After 20 years of driving in Los Angeles, about half of which involved a 100-mile round-trip daily commute, I know far more about traffic patterns, commuting times and the impact these factors have on one’s quality of life than I ever wanted to know. The drudgery of a long commute is an unavoidable reality for far too many people living in large U.S. cities. The primary reasons people put up with a painful commute are either economic or logistic. Simply put, their professional and personal lives are not conveniently close to each other, and they don’t have a realistic option to alter the situation. Maybe more convenient housing is too expensive or doesn’t offer other features they require, such as a high quality school system or close proximity to an elderly relative.

As someone who spent nearly a decade operating a car for 2-3 hours a day for 4-5 days a week (on top of an 8+ hour workday), I understand the driving (ha!) forces behind a long commute. But I’m also someone who recently decided to address the issue, even if it meant short-term pain in the form of uprooting my family and leaving a neighborhood I genuinely loved. Approximately 2 years ago I got a new job that would have doubled my commute, from 100 miles round trip to 100 miles each way. This commute also would have required me to drive right through the heart of the beast — the “beast” in this case being the Los Angeles metro-mess. Instead, I found an affordable house 5 miles from my new place of work and relocated my family. It wasn’t easy, but I knew the alternative (getting up at 4:30, getting on the road by 5:30, and still spending 3-4 hours a day commuting) simply wasn’t realistic.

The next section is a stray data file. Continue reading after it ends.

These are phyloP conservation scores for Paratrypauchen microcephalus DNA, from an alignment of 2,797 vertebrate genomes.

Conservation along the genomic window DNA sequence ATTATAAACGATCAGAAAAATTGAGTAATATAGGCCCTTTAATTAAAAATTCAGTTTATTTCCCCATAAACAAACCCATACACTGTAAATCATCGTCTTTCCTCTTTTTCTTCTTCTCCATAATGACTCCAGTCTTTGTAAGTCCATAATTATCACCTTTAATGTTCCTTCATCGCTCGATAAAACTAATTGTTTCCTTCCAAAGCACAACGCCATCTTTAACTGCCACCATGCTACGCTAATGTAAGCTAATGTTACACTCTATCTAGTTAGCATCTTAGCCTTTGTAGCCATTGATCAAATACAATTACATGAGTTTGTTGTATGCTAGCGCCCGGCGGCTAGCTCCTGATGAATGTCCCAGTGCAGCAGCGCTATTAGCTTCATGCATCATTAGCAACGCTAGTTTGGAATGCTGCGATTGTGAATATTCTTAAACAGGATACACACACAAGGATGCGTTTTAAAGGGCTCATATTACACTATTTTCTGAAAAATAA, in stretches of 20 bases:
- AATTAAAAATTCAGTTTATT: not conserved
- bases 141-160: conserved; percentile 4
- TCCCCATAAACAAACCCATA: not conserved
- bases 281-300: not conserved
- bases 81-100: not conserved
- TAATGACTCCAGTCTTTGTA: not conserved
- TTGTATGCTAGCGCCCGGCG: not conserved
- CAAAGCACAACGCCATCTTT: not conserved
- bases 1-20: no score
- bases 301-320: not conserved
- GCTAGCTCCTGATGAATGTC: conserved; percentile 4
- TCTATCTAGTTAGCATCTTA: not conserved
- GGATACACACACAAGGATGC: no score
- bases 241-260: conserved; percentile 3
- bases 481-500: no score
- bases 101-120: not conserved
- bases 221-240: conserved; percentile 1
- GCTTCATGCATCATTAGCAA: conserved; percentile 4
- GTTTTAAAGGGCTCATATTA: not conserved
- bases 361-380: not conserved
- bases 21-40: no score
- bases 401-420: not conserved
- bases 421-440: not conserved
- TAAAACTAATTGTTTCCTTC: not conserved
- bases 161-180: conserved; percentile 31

Since the move my commute ranges from a record 7 minutes (the one time every light I hit was green) to 20 minutes (damn road construction!). My average commute time is consistently between 10 and 12 minutes, which feels like nirvana after years of driving for 75 minutes or more. How has my life changed as a result? The biggest change I’ve noticed is not feeling increasingly depressed on Sunday afternoons and evenings, but an additional benefit I never saw coming relates to my close proximity to Orange County Airport. In my previous life, the process of flying required leaving for LAX at least 3 hours before departure. In my current situation I consistently get from driveway to departure gate (yes, that includes security) in less than 25 minutes. To describe it as magical might sound melodramatic, but that’s my word and I’m sticking to it.